Bookcase Project – Original Woodworking Bookcase Plan & Design 1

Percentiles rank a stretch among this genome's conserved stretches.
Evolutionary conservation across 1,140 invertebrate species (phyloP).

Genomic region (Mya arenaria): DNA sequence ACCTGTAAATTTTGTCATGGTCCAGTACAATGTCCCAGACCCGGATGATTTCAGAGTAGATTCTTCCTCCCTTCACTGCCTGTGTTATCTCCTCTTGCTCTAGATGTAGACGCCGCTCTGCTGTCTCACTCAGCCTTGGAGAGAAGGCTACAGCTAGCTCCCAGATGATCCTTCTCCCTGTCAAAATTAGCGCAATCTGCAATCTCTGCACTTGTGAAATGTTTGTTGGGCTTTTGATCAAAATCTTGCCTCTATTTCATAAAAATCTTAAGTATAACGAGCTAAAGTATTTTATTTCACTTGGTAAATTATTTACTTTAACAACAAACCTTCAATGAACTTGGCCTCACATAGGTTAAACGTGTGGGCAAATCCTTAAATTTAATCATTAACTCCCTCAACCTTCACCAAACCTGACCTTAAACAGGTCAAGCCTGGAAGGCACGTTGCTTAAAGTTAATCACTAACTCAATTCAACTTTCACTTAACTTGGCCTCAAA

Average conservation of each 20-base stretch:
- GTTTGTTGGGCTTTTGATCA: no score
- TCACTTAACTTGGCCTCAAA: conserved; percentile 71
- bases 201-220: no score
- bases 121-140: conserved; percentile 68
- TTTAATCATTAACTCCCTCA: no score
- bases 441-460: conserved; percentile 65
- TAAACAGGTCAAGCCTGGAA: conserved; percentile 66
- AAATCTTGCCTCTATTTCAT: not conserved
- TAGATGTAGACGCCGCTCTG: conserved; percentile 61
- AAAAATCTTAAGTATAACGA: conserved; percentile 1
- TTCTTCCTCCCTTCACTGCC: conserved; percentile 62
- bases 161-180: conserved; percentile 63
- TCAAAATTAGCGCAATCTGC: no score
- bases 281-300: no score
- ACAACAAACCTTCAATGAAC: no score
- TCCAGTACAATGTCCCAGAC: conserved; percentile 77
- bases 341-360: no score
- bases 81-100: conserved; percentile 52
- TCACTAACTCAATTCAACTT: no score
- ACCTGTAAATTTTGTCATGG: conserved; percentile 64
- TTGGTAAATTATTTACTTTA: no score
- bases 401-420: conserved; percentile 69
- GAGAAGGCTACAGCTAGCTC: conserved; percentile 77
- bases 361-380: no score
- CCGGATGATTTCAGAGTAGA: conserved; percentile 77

well I am really pleased this looks wonderful terrific you like little bird sculptures cute alright I may be in Rogers and I'm less syczyk we just built this bookcase in our shop and today we're going to show you how to do it you know it may look difficult but it's actually a series of simple woodworking steps that are easy to learn and once we take you through it step by step you'll be able to build shelves like this in almost any room in your house so let's get down to the woodshop and get started good idea so this is a model of the bookcase so we're going to show you how to build today I want to take you through the component parts of it we built the shell or carcass out of a a open-air plywood now what that means is that both sides of the plywood are layered with a thin coating a thin surface of solid oak a plywood is an excellent material for this because the bookcase is fairly wide and fairly tall it holds its shape very well it's very strong you also get a consistent kind of surface you're not gonna have to worry about knots or splitting okay then the next thing we did is we then faced it with a face frame and these little thin shelf strips on the verticals and the shelves that's all solid oak and that covers up the the layered edges of the plywood right here we have an adjustable shelf and to accomplish that we've drilled holes all the way up along the side so we can adjust that to varying heights also on the back side we have a door here we'll show you how to construct it and to hang it up here along the top we've got a crown molding two-piece crown molding now we did not put a back on the unit because we've decided we're going to push ours up against the wall we like our back to show through you may may or may not decide to do that but in any case we think this is a very attractive unit so let's go through the steps involved in building it well we found a fun start let's review the steps we're going to go through first we have a real good plan we're going to follow next we're going to cut out all the plywood parts and we're going to make the dado cuts in the plywood parts and drill them for our moveable shelves then we're going to assemble a carcass build and attach the face frame install the molding build the door and hang it put on a beautiful finish now the tools we'll need in addition to ordinary shop tools will be a table saw a dado set a doweling jig and a shaper or router let's get to work to start the construction of our bookcase the first thing we want to do is rip the sides and the shelves down to size now I check the plans and if they're both sixteen inches wide so I set the saw by measuring from the fence to the inside of the blade you always want to cut with the blade on the scrap side of the wood to allow for the thickness of that saw cut which is about an eighth of an inch it's called the kerf okay now even though we've got these extension tables because we're cutting a full four by eight sheet of plywood I'm definitely going to need lessons help and we're going to need this ruler stand which will catch the plywood if it comes off the table yeah that's great okay let's lift her up please we're going to cut this with the good side up right yeah I'll go over there okay now when you're ripping a piece of plywood you want to be sure that the plywood is running smoothly along that fence in fact it's more important to keep your eye on the wood running along the fence than the blade itself okay now the other thing since I'm going to be tailing the board which is catching it as it's coming through that I'm only supporting the weight I'm not pulling the wood through less will do the pushing okay let's get our sleeves rolled out on the uran glasses ready to roll I'm ready to go we finished our ripping of our plywood now we're ready to cut everything to length that's called cross cutting and we're set up here with our miter gauge I've got my mark for the side at six foot three inches that's all lined up a cross-cutting means you're cutting across the grain ripping means you're cutting with the grain since this side is so long I'm definitely going to need some help les can you give me a hand okay great safety glasses check it ready to roll one of the challenges that every woodworker faces from time to time is making multiple parts exactly the same size and that's one of the challenges we have here in our bookcase now one way to do that would be to take your tape mark out the part and then take it to the saw and cut to that mark then I'd have to repeat it again until I had all three parts the same now I can tell you right now from experience that there's no way that anyone can mark measure and cut three different parts and have them come out identical using that method but let me show you a little trick that will solve that problem for you and we'll give you multiple parts you can cut up to a hundred parts this way they're all going to be exactly the same now we're going to use our miter gauge for this cut and we're going to use the RIP fence also it's very very dangerous however to ever have a piece of wood using the miter gauge and the RIP fence at the same time so we're going to use a stop block for safety now I've got the stop block set up here opposite my blade and I've set it exactly at 15 and a half inches which is the length we want for our little movable shelves in the bookcase now for safety I'm going to move the stop block all the way back here so it will not be involved in the cut and it's clamped tightly against the fence then all I need to do is move my stock you can see how it fits right against my stop block and now when I make this cut it'll be exactly 15 and 3/4 and I can make cuts like this all day long at 15 and 3/4 watch says now I've got my set up and I can make repeated cuts like this all day long now that we've got our shells pretty well done let's go to the bench and we'll make our dado cuts in the sides well things are really starting to move along now we've got all our plywood parts cut out for the entire bookcase now we need to treat with our end pieces these are the this is an end piece here here's the end and the finished product we need to make some cuts in it first we need to make a rabbet cut so the top will fit in up here we're going to drill holes for our adjustable shelf brackets like this then we're going to drill make an important dado cut right here in the center and this dado there's the dado cut because we're going to support a lot of weight in this shelf here this dado cut is for this shelf right here and it has to be very very straight right across here we can't have it tilting one way or the other and in order to accomplish that we've got the two side pieces of the bookcase clamped down to the bench and we have a straight edge that goes right across both of them this permits us to make that dado cut in both pieces at the same time and also to assure that they're precisely located just where we want them now in this case we've set up the straightedge five and three quarters of an inch from the bottom we know that our in our router base we've got a space of two and three-quarters inches from the cutter to the edge of the base so if we ride the edge of the router base right along this straight edge our cuts going to be exactly two inches from the bottom and that's just where we want it we've made sure we're nice and square here with our framing square we've got everything clamped down very solidly to the bench so nothing's going to move and when we use the router we have to be careful to use our eye protection and also as you're going to hear in a minute the router makes a lot of noise and so we're going to use some ear protection now we're ready to go and make our cut I've got this router set for the precise depth of this cut we want to end up with a 3/8 inch deep cut and it has to be 3/4 of an inch wide and we're ready to go in order to make dado cuts on the table saw is pretty simple but there are a few things we have to change the first thing we did was take off the upper guard the reason for that is the dado cut is simply a groove in a piece of wood we're not making two separate pieces of wood so that guard has to come out of our way the next thing we did was put in a different table insert that has a wider opening and it permits the dado set to come up through our tabletop then we put the data set itself on and as you can see the data set is simply a series of different blades to cut our blades and a series of chippers in between we set those up to the exact thickness of the dado we want in this case it's 3/4